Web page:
By Lisa A. Listwa
It’s that time of year again…
The time of year, from late October through early January, when everything is all about the food.
OK, let’s be honest; it’s really all about the food pretty much all year. But there’s a hefty concentration of holidays, festivals, and celebrations in the fall and early winter.
And I say: bring it on.
Many of us associate memories — both good and not so good — with holidays and their respective foods. The year the cookies turned out best. The year of the turkey disaster. The first holiday meal cooked for the in-laws. And so on…
It makes sense, really. In many cases we return home for the holidays and in doing so expect to find those familiar sights, sounds, smells, and flavors we associate with home. Food is a reminder of home, of comfort and safety. Food is nourishing, sustaining.
We turn to things like homemade chicken soup when we have a cold. We seek out our childhood favorites when we want to feel close to loved ones; my Mom’s meatloaf does it for me. Or chicken pot pie. Tomato soup and grilled cheese sandwiches are just the thing to warm us up on a cold, snowy day.
Food does so much more than nourish our bodies; it nourishes the heart, the mind, and the spirit as well. Food made with love by people we love makes us feel cherished. We bask in the warmth and luxuriate in the flavors of not only the food itself, but also the care that went into its preparation.
Just as surely, food made and served in anger tastes, well…different. It tastes like anger. Or any other emotion you want to plug in there.
Think about it. Think about the mindset and emotion you experienced the last time you made a meal. Was it positive, loving, or joyous? Or filled with anger, upset, or resentment? I have observed many times over that the results of my culinary efforts have everything to do with how I feel and how I am as I prepare it. Everything.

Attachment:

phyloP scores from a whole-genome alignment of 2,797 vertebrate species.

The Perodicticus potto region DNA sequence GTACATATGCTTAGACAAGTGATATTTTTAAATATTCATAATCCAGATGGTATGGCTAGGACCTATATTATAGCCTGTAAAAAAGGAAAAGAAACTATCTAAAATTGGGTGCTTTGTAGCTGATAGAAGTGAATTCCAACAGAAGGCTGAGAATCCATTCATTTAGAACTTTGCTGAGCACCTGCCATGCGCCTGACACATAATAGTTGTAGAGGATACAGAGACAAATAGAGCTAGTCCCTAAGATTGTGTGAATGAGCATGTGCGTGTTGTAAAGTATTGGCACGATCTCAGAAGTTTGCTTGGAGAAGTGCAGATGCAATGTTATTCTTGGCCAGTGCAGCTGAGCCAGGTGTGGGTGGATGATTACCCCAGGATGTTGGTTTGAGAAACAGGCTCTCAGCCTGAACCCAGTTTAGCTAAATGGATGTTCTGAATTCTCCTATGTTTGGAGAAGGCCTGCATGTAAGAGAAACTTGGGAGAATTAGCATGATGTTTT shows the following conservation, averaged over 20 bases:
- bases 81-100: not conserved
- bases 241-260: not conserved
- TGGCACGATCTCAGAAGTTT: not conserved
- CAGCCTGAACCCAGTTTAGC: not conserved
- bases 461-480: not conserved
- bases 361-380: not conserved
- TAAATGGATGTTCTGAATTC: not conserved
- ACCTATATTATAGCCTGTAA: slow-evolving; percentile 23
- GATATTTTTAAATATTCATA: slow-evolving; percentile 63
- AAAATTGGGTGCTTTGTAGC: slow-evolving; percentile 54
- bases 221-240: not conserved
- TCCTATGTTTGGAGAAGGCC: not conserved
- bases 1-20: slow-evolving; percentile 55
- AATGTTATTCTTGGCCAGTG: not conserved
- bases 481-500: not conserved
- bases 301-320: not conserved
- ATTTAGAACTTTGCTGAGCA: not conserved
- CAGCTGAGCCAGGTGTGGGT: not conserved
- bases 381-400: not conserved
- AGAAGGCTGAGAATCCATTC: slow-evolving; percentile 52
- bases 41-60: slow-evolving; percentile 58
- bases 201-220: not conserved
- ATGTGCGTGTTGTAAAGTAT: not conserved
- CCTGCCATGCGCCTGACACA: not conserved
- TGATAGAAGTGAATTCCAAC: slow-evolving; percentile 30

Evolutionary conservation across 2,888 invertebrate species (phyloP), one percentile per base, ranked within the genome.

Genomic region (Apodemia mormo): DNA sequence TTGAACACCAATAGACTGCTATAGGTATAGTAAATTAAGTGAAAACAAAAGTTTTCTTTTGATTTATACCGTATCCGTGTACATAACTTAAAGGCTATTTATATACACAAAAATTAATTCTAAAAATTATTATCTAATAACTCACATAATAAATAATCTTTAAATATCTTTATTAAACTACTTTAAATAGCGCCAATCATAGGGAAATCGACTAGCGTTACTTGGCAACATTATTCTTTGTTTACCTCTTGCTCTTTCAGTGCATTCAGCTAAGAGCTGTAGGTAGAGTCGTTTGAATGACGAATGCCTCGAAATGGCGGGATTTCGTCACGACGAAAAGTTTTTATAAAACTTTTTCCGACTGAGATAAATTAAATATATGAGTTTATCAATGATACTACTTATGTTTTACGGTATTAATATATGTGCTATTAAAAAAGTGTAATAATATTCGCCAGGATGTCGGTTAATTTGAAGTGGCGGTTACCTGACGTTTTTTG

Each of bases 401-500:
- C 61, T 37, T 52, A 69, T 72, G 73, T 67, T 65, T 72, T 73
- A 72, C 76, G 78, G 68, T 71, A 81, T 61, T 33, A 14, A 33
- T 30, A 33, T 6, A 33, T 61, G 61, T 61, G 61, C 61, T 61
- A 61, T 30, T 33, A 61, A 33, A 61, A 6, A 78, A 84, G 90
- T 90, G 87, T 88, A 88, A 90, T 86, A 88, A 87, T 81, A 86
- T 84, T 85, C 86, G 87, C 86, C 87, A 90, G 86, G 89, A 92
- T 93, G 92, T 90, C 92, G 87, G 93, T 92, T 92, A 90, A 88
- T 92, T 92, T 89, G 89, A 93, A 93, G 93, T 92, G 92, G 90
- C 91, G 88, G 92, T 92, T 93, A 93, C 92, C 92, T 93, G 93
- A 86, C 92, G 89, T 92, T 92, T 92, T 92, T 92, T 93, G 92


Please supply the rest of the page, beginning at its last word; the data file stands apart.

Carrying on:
Benjamin Franklin said, “A house is not a home unless it contains food and fire for the mind as well as the body.” He was stressing the importance of learning, of feeding the mind. I would further that idea to include the heart and soul as well.
Just as our bodies need food in order to thrive, so do our non-physical selves. The positive associations we assign to food are a good place to start, but food for the mind and soul is just as important to our growth and health as food is for the physical body.
At this hectic and emotionally charged time of year, it is critical to care for ourselves in every way possible. As wonderful as they can be, all the festivities and gatherings still often leave us feeling drained. It’s important to find ways to relax and recharge.
But even more important than just getting through the holiday stress, can we learn how to fully nourish our minds and spirits, not only at this time of year, but all year long?
Maybe an evening walk or morning hike enlivens your senses. Maybe creative endeavors such as dancing, writing, or painting keep your spirits bright. Do you find yourself moved by music and literature? Do you love to play a sport? Or build with Legos?
How about the joy of cooking or baking, since we’re talking food here?
Yoga? Meditation? Jigsaw or crossword puzzles? Woodworking? Welding?
I suppose the short answer is different for everyone. And it probably doesn’t really matter what you choose. But it is important – perhaps crucial to our human potential – to choose something that stirs your soul and brings you to life.
Enjoy your holidays, in whatever manner you do and with whomever you hold dear.
And in the midst of it all, remember to feed and nourish yourself in body, mind, and spirit.
Lisa A. Listwa is OTV’s Author-in-Residence
Image: Dan’s Papers